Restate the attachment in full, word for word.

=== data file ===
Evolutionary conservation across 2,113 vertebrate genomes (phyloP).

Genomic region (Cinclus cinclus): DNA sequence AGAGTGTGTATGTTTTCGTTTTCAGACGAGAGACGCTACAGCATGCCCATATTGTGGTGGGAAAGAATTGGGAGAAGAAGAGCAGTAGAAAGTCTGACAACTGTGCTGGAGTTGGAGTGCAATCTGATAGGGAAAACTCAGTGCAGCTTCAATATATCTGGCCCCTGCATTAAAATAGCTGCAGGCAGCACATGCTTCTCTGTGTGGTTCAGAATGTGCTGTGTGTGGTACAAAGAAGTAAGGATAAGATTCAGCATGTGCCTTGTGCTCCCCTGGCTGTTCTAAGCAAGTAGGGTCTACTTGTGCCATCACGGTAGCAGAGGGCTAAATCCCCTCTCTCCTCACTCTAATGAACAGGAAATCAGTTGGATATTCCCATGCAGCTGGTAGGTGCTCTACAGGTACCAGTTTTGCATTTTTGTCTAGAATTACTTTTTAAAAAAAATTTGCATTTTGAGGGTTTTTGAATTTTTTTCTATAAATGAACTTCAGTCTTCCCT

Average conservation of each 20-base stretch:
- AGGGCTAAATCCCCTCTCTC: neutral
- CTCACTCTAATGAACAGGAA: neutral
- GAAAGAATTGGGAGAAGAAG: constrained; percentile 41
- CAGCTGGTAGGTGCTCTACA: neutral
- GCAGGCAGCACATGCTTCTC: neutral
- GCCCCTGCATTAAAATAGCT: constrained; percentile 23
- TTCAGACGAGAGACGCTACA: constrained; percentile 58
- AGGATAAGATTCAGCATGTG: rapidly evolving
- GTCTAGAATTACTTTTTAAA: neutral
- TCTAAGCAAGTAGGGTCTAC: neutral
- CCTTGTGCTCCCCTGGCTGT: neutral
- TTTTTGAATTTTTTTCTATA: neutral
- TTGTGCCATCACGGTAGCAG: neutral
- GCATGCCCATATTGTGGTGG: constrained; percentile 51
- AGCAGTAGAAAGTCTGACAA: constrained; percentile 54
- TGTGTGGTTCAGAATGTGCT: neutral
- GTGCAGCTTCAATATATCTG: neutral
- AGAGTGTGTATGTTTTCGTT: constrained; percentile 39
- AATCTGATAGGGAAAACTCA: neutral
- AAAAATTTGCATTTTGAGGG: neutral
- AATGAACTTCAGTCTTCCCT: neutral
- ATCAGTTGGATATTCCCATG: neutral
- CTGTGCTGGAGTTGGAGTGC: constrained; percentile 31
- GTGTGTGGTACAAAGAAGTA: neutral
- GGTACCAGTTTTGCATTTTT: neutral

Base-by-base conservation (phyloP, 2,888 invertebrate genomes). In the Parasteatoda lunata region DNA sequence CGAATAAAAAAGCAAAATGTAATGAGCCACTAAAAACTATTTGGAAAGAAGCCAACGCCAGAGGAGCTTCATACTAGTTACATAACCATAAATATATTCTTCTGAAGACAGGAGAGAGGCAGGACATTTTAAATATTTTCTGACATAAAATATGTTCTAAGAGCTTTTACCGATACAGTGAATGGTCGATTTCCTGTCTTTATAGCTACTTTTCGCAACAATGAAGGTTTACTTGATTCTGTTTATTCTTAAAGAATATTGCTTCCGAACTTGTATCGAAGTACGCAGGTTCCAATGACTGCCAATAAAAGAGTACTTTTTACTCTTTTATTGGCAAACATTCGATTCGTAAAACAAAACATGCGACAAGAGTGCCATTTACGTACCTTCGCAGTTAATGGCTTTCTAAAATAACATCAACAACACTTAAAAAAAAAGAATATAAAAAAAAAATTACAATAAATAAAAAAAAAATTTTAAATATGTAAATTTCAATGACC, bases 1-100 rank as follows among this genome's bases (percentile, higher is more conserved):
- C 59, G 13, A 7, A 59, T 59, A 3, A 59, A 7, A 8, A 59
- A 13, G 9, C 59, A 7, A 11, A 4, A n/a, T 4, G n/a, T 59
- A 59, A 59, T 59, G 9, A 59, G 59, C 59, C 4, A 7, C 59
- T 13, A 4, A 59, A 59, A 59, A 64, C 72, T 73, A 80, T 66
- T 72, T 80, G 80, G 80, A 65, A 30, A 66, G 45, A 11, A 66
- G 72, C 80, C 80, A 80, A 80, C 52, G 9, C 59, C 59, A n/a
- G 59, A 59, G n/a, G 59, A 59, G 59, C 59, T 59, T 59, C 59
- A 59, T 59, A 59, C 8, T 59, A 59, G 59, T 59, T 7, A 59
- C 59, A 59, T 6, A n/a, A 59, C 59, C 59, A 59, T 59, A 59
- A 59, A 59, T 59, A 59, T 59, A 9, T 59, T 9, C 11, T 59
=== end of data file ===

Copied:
Evolutionary conservation across 2,113 vertebrate genomes (phyloP).

Genomic region (Cinclus cinclus): DNA sequence AGAGTGTGTATGTTTTCGTTTTCAGACGAGAGACGCTACAGCATGCCCATATTGTGGTGGGAAAGAATTGGGAGAAGAAGAGCAGTAGAAAGTCTGACAACTGTGCTGGAGTTGGAGTGCAATCTGATAGGGAAAACTCAGTGCAGCTTCAATATATCTGGCCCCTGCATTAAAATAGCTGCAGGCAGCACATGCTTCTCTGTGTGGTTCAGAATGTGCTGTGTGTGGTACAAAGAAGTAAGGATAAGATTCAGCATGTGCCTTGTGCTCCCCTGGCTGTTCTAAGCAAGTAGGGTCTACTTGTGCCATCACGGTAGCAGAGGGCTAAATCCCCTCTCTCCTCACTCTAATGAACAGGAAATCAGTTGGATATTCCCATGCAGCTGGTAGGTGCTCTACAGGTACCAGTTTTGCATTTTTGTCTAGAATTACTTTTTAAAAAAAATTTGCATTTTGAGGGTTTTTGAATTTTTTTCTATAAATGAACTTCAGTCTTCCCT

Average conservation of each 20-base stretch:
- AGGGCTAAATCCCCTCTCTC: neutral
- CTCACTCTAATGAACAGGAA: neutral
- GAAAGAATTGGGAGAAGAAG: constrained; percentile 41
- CAGCTGGTAGGTGCTCTACA: neutral
- GCAGGCAGCACATGCTTCTC: neutral
- GCCCCTGCATTAAAATAGCT: constrained; percentile 23
- TTCAGACGAGAGACGCTACA: constrained; percentile 58
- AGGATAAGATTCAGCATGTG: rapidly evolving
- GTCTAGAATTACTTTTTAAA: neutral
- TCTAAGCAAGTAGGGTCTAC: neutral
- CCTTGTGCTCCCCTGGCTGT: neutral
- TTTTTGAATTTTTTTCTATA: neutral
- TTGTGCCATCACGGTAGCAG: neutral
- GCATGCCCATATTGTGGTGG: constrained; percentile 51
- AGCAGTAGAAAGTCTGACAA: constrained; percentile 54
- TGTGTGGTTCAGAATGTGCT: neutral
- GTGCAGCTTCAATATATCTG: neutral
- AGAGTGTGTATGTTTTCGTT: constrained; percentile 39
- AATCTGATAGGGAAAACTCA: neutral
- AAAAATTTGCATTTTGAGGG: neutral
- AATGAACTTCAGTCTTCCCT: neutral
- ATCAGTTGGATATTCCCATG: neutral
- CTGTGCTGGAGTTGGAGTGC: constrained; percentile 31
- GTGTGTGGTACAAAGAAGTA: neutral
- GGTACCAGTTTTGCATTTTT: neutral

Base-by-base conservation (phyloP, 2,888 invertebrate genomes). In the Parasteatoda lunata region DNA sequence CGAATAAAAAAGCAAAATGTAATGAGCCACTAAAAACTATTTGGAAAGAAGCCAACGCCAGAGGAGCTTCATACTAGTTACATAACCATAAATATATTCTTCTGAAGACAGGAGAGAGGCAGGACATTTTAAATATTTTCTGACATAAAATATGTTCTAAGAGCTTTTACCGATACAGTGAATGGTCGATTTCCTGTCTTTATAGCTACTTTTCGCAACAATGAAGGTTTACTTGATTCTGTTTATTCTTAAAGAATATTGCTTCCGAACTTGTATCGAAGTACGCAGGTTCCAATGACTGCCAATAAAAGAGTACTTTTTACTCTTTTATTGGCAAACATTCGATTCGTAAAACAAAACATGCGACAAGAGTGCCATTTACGTACCTTCGCAGTTAATGGCTTTCTAAAATAACATCAACAACACTTAAAAAAAAAGAATATAAAAAAAAAATTACAATAAATAAAAAAAAAATTTTAAATATGTAAATTTCAATGACC, bases 1-100 rank as follows among this genome's bases (percentile, higher is more conserved):
- C 59, G 13, A 7, A 59, T 59, A 3, A 59, A 7, A 8, A 59
- A 13, G 9, C 59, A 7, A 11, A 4, A n/a, T 4, G n/a, T 59
- A 59, A 59, T 59, G 9, A 59, G 59, C 59, C 4, A 7, C 59
- T 13, A 4, A 59, A 59, A 59, A 64, C 72, T 73, A 80, T 66
- T 72, T 80, G 80, G 80, A 65, A 30, A 66, G 45, A 11, A 66
- G 72, C 80, C 80, A 80, A 80, C 52, G 9, C 59, C 59, A n/a
- G 59, A 59, G n/a, G 59, A 59, G 59, C 59, T 59, T 59, C 59
- A 59, T 59, A 59, C 8, T 59, A 59, G 59, T 59, T 7, A 59
- C 59, A 59, T 6, A n/a, A 59, C 59, C 59, A 59, T 59, A 59
- A 59, A 59, T 59, A 59, T 59, A 9, T 59, T 9, C 11, T 59